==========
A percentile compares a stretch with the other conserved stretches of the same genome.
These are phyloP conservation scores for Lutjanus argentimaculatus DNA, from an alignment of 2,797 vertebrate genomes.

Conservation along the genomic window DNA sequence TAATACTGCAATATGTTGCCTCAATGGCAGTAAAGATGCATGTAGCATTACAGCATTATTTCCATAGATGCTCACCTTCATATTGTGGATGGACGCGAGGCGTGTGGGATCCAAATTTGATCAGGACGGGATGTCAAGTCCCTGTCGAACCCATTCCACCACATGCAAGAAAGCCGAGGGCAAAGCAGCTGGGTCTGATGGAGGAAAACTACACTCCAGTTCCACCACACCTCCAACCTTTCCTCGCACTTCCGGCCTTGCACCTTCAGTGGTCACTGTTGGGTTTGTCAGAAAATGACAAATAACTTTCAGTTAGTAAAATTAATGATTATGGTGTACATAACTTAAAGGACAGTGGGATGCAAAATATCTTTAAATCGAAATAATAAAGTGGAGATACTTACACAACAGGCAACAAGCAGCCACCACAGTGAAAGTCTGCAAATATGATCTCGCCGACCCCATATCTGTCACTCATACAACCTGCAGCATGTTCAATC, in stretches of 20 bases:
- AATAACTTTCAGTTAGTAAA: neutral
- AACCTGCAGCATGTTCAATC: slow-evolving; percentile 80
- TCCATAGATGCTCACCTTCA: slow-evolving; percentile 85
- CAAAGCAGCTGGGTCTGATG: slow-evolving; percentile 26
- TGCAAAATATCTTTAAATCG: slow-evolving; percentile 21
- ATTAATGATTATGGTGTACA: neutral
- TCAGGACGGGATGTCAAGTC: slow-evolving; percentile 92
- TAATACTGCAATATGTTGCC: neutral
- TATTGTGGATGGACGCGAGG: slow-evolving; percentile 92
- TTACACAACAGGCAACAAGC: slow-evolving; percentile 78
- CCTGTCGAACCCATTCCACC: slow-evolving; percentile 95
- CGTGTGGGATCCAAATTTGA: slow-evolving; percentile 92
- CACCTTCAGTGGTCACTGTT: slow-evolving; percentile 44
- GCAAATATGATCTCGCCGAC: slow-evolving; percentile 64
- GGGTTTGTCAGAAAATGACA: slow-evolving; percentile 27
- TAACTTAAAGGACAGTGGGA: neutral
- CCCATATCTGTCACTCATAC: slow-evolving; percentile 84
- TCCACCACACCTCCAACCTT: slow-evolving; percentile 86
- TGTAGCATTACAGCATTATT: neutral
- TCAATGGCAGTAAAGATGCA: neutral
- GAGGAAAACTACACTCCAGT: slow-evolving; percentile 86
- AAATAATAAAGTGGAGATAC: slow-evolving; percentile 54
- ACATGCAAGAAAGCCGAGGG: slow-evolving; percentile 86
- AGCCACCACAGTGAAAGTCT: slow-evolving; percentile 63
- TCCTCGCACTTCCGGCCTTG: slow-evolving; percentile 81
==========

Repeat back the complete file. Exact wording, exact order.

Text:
A percentile compares a stretch with the other conserved stretches of the same genome.
These are phyloP conservation scores for Lutjanus argentimaculatus DNA, from an alignment of 2,797 vertebrate genomes.

Conservation along the genomic window DNA sequence TAATACTGCAATATGTTGCCTCAATGGCAGTAAAGATGCATGTAGCATTACAGCATTATTTCCATAGATGCTCACCTTCATATTGTGGATGGACGCGAGGCGTGTGGGATCCAAATTTGATCAGGACGGGATGTCAAGTCCCTGTCGAACCCATTCCACCACATGCAAGAAAGCCGAGGGCAAAGCAGCTGGGTCTGATGGAGGAAAACTACACTCCAGTTCCACCACACCTCCAACCTTTCCTCGCACTTCCGGCCTTGCACCTTCAGTGGTCACTGTTGGGTTTGTCAGAAAATGACAAATAACTTTCAGTTAGTAAAATTAATGATTATGGTGTACATAACTTAAAGGACAGTGGGATGCAAAATATCTTTAAATCGAAATAATAAAGTGGAGATACTTACACAACAGGCAACAAGCAGCCACCACAGTGAAAGTCTGCAAATATGATCTCGCCGACCCCATATCTGTCACTCATACAACCTGCAGCATGTTCAATC, in stretches of 20 bases:
- AATAACTTTCAGTTAGTAAA: neutral
- AACCTGCAGCATGTTCAATC: slow-evolving; percentile 80
- TCCATAGATGCTCACCTTCA: slow-evolving; percentile 85
- CAAAGCAGCTGGGTCTGATG: slow-evolving; percentile 26
- TGCAAAATATCTTTAAATCG: slow-evolving; percentile 21
- ATTAATGATTATGGTGTACA: neutral
- TCAGGACGGGATGTCAAGTC: slow-evolving; percentile 92
- TAATACTGCAATATGTTGCC: neutral
- TATTGTGGATGGACGCGAGG: slow-evolving; percentile 92
- TTACACAACAGGCAACAAGC: slow-evolving; percentile 78
- CCTGTCGAACCCATTCCACC: slow-evolving; percentile 95
- CGTGTGGGATCCAAATTTGA: slow-evolving; percentile 92
- CACCTTCAGTGGTCACTGTT: slow-evolving; percentile 44
- GCAAATATGATCTCGCCGAC: slow-evolving; percentile 64
- GGGTTTGTCAGAAAATGACA: slow-evolving; percentile 27
- TAACTTAAAGGACAGTGGGA: neutral
- CCCATATCTGTCACTCATAC: slow-evolving; percentile 84
- TCCACCACACCTCCAACCTT: slow-evolving; percentile 86
- TGTAGCATTACAGCATTATT: neutral
- TCAATGGCAGTAAAGATGCA: neutral
- GAGGAAAACTACACTCCAGT: slow-evolving; percentile 86
- AAATAATAAAGTGGAGATAC: slow-evolving; percentile 54
- ACATGCAAGAAAGCCGAGGG: slow-evolving; percentile 86
- AGCCACCACAGTGAAAGTCT: slow-evolving; percentile 63
- TCCTCGCACTTCCGGCCTTG: slow-evolving; percentile 81